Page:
Karthikeyan KC write in Cinema Therapy: Why Movies and TV Shows Are Important?: "Movies preserve the culture of our race, besides entertaining each one of us in a different way. ... It’s known to an average person that movies and TV shows have a great impact on our psychological well-being, and they relax us in different ways. But, not everyone knows that they also induce physiological changes in the human body, accompanied by the corresponding mental changes." The autor also explains the effects of horror movies, comedies, romantic movies, action movies, science fiction and fantasy, as well as drama and thriller movies. He says about horror movies, for example: "Several case studies indicates that most of the traumatic memories are remembered in such intense horror scenes, and the cortisol levels are found to be spiked up in those who come out from the theater after watching a horror movie. This affects your mood and health. And moreover, these changes happen when you are stationary in your seat, and that’s not how it’s supposed to happen."

starNew Website:

Growlovelearn.com describes in the article, Cinema Therapy, how movies help teenagers with emotions: "We put in a film and let the emotion flow. This can be likened to art or dance. It is a way to express ourselves. Let's get back to movie therapy and how it can help teens address some issues they may be facing. ... Having a movie or two around that can be discussed as a family is a great way to draw closer together, find out what is on each one's mind and maybe even resolve an issue or two!"

starReviews

Cedric Wood

Cedric Wood reviewed films in the following articles on his Cinema Therapy blog: 'The Giver' a delightful journey to the future, 'Boyhood' shows the pains of growing up, Smart script can't save 'Calvary' from failing and 'Hundred-Foot Journey' worth the trip.

Taryn Southernan

On YouTube, Taryn Southernan, an American singer, actress and comedian, describes and analyzes the following movies in a humorous fashion: No Good Deed, Dolphin Tale 2 & The Drop and As Above So Below, Life of Crime & The Last of Robin Hood and Hercules, Lucy, My Man Is a Loser & Happy Christmas and The Expendables 3, Let's Be Cops & The Giver and Twins, Mazes & Awkward Funerals and The Identical, Forrest Gump & The Congress and Divergent & Muppets Most Wanted and Teenage Mutant Ninja Turtles, Step Up All In & Into The Storm and Graphic Novels, Sad Songs & Bonding Road Trips and Neighbors, Moms' Night Out & Chef and Maleficent, A Million Ways & To Die In The West and Non-Stop & Son of God and A Haunted House 2, Bears & Fading Gigolo and 300: Rise of an Empire, Mr. Peabody and Sherman & The Grand Budapest Hotel and 22 Jump Street & How to Train Your Dragon 2 and Addicted, Dracula Untold & The Judge and Teenage Mutant Ninja Turtles, Step Up All In & Into The Storm and Noah, Sabotage & Bad Word and Nightcrawler, Saw & Mockingjay - Part 1 as well as Boxtrolls & Badasses.

Thumbnail Reviews by Karin Leonard & Daniel Robin:

Each month, Karin and Daniel select their favorite or otherwise important films. They rate them, subjectively, on a scale from 1 (worthless) to 5 (awesome) in terms of their entertainment and message. They leave the plot details and storytelling to the filmmakers and instead attempt to highlight strengths and flaws, and hint at purpose. You can reach them at movies@innerevolution.com.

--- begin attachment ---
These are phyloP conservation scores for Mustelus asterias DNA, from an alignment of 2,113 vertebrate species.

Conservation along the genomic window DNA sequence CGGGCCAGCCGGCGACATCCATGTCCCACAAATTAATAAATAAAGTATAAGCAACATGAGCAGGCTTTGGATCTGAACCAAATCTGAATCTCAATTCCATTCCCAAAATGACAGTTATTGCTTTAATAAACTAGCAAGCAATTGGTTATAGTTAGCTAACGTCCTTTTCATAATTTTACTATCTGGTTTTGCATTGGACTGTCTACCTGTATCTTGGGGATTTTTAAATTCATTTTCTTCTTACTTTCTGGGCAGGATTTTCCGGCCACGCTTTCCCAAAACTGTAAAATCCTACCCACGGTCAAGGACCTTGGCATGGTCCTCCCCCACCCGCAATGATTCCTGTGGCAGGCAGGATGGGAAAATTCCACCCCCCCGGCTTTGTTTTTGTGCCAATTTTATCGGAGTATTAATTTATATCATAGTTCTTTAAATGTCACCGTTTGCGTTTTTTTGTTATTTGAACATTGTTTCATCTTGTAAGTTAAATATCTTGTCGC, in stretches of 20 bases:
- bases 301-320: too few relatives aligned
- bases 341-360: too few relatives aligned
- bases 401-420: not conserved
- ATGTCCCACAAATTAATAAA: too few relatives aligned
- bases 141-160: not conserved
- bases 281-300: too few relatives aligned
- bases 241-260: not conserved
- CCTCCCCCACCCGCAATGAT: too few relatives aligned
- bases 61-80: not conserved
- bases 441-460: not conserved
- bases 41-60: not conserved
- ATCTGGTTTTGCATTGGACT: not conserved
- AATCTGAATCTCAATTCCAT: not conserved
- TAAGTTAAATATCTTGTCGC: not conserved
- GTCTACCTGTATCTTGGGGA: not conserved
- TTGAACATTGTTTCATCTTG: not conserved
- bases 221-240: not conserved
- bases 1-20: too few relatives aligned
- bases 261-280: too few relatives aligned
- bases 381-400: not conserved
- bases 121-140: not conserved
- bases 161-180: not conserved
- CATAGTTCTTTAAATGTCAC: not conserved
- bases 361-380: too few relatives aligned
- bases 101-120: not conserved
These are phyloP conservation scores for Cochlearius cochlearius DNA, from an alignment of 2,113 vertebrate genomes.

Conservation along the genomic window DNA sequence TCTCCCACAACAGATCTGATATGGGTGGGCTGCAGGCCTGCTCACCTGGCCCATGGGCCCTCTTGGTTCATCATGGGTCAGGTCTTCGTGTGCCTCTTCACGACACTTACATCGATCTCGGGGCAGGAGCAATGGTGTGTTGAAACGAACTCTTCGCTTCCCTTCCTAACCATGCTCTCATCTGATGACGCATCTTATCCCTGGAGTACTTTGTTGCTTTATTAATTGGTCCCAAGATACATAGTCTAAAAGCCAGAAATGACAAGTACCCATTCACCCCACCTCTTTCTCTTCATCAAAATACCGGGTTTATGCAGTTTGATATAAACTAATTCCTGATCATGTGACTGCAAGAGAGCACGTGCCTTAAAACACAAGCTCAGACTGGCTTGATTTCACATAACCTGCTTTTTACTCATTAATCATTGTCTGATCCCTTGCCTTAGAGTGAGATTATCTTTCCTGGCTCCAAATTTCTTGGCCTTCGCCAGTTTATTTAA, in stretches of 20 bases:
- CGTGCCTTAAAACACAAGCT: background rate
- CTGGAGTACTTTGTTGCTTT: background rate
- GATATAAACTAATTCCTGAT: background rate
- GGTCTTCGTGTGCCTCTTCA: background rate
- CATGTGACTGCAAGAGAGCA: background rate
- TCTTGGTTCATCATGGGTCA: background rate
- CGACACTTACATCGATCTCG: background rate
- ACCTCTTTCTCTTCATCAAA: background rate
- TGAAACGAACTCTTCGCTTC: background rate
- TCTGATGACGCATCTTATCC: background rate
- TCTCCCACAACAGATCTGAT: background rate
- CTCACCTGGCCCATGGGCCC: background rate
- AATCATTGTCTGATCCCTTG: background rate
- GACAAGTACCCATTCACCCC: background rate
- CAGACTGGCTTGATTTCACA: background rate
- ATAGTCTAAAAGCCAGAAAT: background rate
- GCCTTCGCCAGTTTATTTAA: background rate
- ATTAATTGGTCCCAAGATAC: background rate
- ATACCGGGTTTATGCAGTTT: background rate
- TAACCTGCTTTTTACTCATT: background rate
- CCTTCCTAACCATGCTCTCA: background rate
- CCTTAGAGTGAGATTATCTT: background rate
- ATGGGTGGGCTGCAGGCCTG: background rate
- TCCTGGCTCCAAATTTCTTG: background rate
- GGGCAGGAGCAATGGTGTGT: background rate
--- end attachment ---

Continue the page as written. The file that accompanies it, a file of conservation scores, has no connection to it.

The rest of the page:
Chef

With Jon Favreau, John Leguizamo, Sofía Vergara, Oliver Platt, Emjay Anthony

Entertainment: 4 Message: 4.5

Every once in a while a movie comes along with a magnetic mix - no special effects or over-the-top violence, just a fantastic script, charismatic actors with the right chemistry, creative tension, and a genuine, heart-felt story that moves and inspires. This charming, colorful and highly entertaining tale succeeds on many levels, serving up a richly layered fare, spiced just right with meaning, passion and comedy. You may enjoy the mouthwatering "food art" and some feel-good laughs, but there's much baked in: the foil of artistry meets critical opinion (and what not to do about it), a Chef's search for himself, a deepening father-son relationship, and the quest for authenticity. Favreau directed, co-produced, wrote and stars in the tasty concoction ... bon appetite! (1 hr 55 min).

Dawn of the Planets of the Apes

With Jon Jason Clarke, Gary Oldman, Keri Russell, Kodi Smit-McPhee, Kirk Acevedo, Judy Greer

Entertainment: 4 Message: 3.5 Warfare and violence

Intelligent and well executed, far removed from the campy and hokey feel of the early versions (long before motion-capture technology) and deeply metaphoric about the many facets of "Us against Them." Here is an intriguing exploration of differences and co-existence. Caesar, again played by Andy Serkis (Gollum in LoTR) with great skill and emotional nuance, demonstrates himself to be a wise leader, protecting his precious home and families. Peace is fragile, easily lost, but here is a blurring of the lines between friend and foe. Rather than the "get the enemy before they get us" fear-based stance embodied by fellow ape Koba, and sadly also too many of the less-evolved humans, a handful of individuals on both sides are willing to tentatively explore peace and mutual trust, realizing their intricate, interconnected and interdependent web. Who is the "enemy" anyway? This Ape world is brought to life with care, creativity and fantastic digital tools (2 hrs 10 min).